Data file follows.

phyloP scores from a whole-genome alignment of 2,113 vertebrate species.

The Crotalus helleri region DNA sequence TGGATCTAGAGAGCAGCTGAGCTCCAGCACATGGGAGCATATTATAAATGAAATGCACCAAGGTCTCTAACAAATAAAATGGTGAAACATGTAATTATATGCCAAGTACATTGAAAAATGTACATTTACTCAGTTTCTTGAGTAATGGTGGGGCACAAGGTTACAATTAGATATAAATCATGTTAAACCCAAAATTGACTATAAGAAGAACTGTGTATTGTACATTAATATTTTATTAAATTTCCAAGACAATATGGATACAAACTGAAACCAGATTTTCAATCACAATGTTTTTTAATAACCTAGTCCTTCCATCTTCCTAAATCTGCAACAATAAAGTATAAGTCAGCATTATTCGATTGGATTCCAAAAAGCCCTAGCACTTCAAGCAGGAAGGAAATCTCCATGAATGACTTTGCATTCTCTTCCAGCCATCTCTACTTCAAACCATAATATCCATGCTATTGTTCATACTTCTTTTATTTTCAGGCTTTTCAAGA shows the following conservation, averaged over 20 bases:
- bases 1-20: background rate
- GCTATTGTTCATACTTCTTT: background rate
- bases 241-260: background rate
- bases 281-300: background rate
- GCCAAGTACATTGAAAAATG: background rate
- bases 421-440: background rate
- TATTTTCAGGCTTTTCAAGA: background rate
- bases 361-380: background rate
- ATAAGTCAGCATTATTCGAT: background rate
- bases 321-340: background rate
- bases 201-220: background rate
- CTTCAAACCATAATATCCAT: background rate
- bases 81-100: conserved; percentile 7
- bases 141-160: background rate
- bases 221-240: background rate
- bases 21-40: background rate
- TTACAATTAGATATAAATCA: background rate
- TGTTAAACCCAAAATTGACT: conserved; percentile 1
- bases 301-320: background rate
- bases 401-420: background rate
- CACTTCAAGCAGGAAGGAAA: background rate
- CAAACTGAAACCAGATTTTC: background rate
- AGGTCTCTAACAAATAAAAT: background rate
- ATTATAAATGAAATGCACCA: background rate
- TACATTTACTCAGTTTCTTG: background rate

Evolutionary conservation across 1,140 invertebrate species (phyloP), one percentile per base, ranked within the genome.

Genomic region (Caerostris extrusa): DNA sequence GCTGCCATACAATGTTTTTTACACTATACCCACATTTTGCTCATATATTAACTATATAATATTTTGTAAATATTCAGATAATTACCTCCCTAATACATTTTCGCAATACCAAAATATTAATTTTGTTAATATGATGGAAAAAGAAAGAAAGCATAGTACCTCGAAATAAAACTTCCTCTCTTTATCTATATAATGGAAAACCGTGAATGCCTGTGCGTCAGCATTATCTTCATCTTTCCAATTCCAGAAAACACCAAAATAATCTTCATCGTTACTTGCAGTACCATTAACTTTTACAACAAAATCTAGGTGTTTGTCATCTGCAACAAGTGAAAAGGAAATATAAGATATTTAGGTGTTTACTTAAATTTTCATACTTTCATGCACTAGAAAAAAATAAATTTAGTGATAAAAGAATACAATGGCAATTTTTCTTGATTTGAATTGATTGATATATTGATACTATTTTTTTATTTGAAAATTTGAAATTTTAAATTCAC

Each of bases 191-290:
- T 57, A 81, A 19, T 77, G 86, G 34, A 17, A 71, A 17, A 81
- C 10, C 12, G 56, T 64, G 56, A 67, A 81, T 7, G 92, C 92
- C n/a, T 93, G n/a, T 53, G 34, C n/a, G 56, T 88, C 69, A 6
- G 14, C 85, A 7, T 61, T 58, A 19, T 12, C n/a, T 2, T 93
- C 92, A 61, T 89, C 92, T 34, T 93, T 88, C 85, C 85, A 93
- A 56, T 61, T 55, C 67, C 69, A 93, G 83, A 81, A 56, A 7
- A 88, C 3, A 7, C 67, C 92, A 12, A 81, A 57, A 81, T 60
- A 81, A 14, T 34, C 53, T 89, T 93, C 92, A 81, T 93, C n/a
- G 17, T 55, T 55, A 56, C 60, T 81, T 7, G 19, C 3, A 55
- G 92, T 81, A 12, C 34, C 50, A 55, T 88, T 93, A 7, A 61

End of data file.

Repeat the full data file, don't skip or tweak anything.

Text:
phyloP scores from a whole-genome alignment of 2,113 vertebrate species.

The Crotalus helleri region DNA sequence TGGATCTAGAGAGCAGCTGAGCTCCAGCACATGGGAGCATATTATAAATGAAATGCACCAAGGTCTCTAACAAATAAAATGGTGAAACATGTAATTATATGCCAAGTACATTGAAAAATGTACATTTACTCAGTTTCTTGAGTAATGGTGGGGCACAAGGTTACAATTAGATATAAATCATGTTAAACCCAAAATTGACTATAAGAAGAACTGTGTATTGTACATTAATATTTTATTAAATTTCCAAGACAATATGGATACAAACTGAAACCAGATTTTCAATCACAATGTTTTTTAATAACCTAGTCCTTCCATCTTCCTAAATCTGCAACAATAAAGTATAAGTCAGCATTATTCGATTGGATTCCAAAAAGCCCTAGCACTTCAAGCAGGAAGGAAATCTCCATGAATGACTTTGCATTCTCTTCCAGCCATCTCTACTTCAAACCATAATATCCATGCTATTGTTCATACTTCTTTTATTTTCAGGCTTTTCAAGA shows the following conservation, averaged over 20 bases:
- bases 1-20: background rate
- GCTATTGTTCATACTTCTTT: background rate
- bases 241-260: background rate
- bases 281-300: background rate
- GCCAAGTACATTGAAAAATG: background rate
- bases 421-440: background rate
- TATTTTCAGGCTTTTCAAGA: background rate
- bases 361-380: background rate
- ATAAGTCAGCATTATTCGAT: background rate
- bases 321-340: background rate
- bases 201-220: background rate
- CTTCAAACCATAATATCCAT: background rate
- bases 81-100: conserved; percentile 7
- bases 141-160: background rate
- bases 221-240: background rate
- bases 21-40: background rate
- TTACAATTAGATATAAATCA: background rate
- TGTTAAACCCAAAATTGACT: conserved; percentile 1
- bases 301-320: background rate
- bases 401-420: background rate
- CACTTCAAGCAGGAAGGAAA: background rate
- CAAACTGAAACCAGATTTTC: background rate
- AGGTCTCTAACAAATAAAAT: background rate
- ATTATAAATGAAATGCACCA: background rate
- TACATTTACTCAGTTTCTTG: background rate

Evolutionary conservation across 1,140 invertebrate species (phyloP), one percentile per base, ranked within the genome.

Genomic region (Caerostris extrusa): DNA sequence GCTGCCATACAATGTTTTTTACACTATACCCACATTTTGCTCATATATTAACTATATAATATTTTGTAAATATTCAGATAATTACCTCCCTAATACATTTTCGCAATACCAAAATATTAATTTTGTTAATATGATGGAAAAAGAAAGAAAGCATAGTACCTCGAAATAAAACTTCCTCTCTTTATCTATATAATGGAAAACCGTGAATGCCTGTGCGTCAGCATTATCTTCATCTTTCCAATTCCAGAAAACACCAAAATAATCTTCATCGTTACTTGCAGTACCATTAACTTTTACAACAAAATCTAGGTGTTTGTCATCTGCAACAAGTGAAAAGGAAATATAAGATATTTAGGTGTTTACTTAAATTTTCATACTTTCATGCACTAGAAAAAAATAAATTTAGTGATAAAAGAATACAATGGCAATTTTTCTTGATTTGAATTGATTGATATATTGATACTATTTTTTTATTTGAAAATTTGAAATTTTAAATTCAC

Each of bases 191-290:
- T 57, A 81, A 19, T 77, G 86, G 34, A 17, A 71, A 17, A 81
- C 10, C 12, G 56, T 64, G 56, A 67, A 81, T 7, G 92, C 92
- C n/a, T 93, G n/a, T 53, G 34, C n/a, G 56, T 88, C 69, A 6
- G 14, C 85, A 7, T 61, T 58, A 19, T 12, C n/a, T 2, T 93
- C 92, A 61, T 89, C 92, T 34, T 93, T 88, C 85, C 85, A 93
- A 56, T 61, T 55, C 67, C 69, A 93, G 83, A 81, A 56, A 7
- A 88, C 3, A 7, C 67, C 92, A 12, A 81, A 57, A 81, T 60
- A 81, A 14, T 34, C 53, T 89, T 93, C 92, A 81, T 93, C n/a
- G 17, T 55, T 55, A 56, C 60, T 81, T 7, G 19, C 3, A 55
- G 92, T 81, A 12, C 34, C 50, A 55, T 88, T 93, A 7, A 61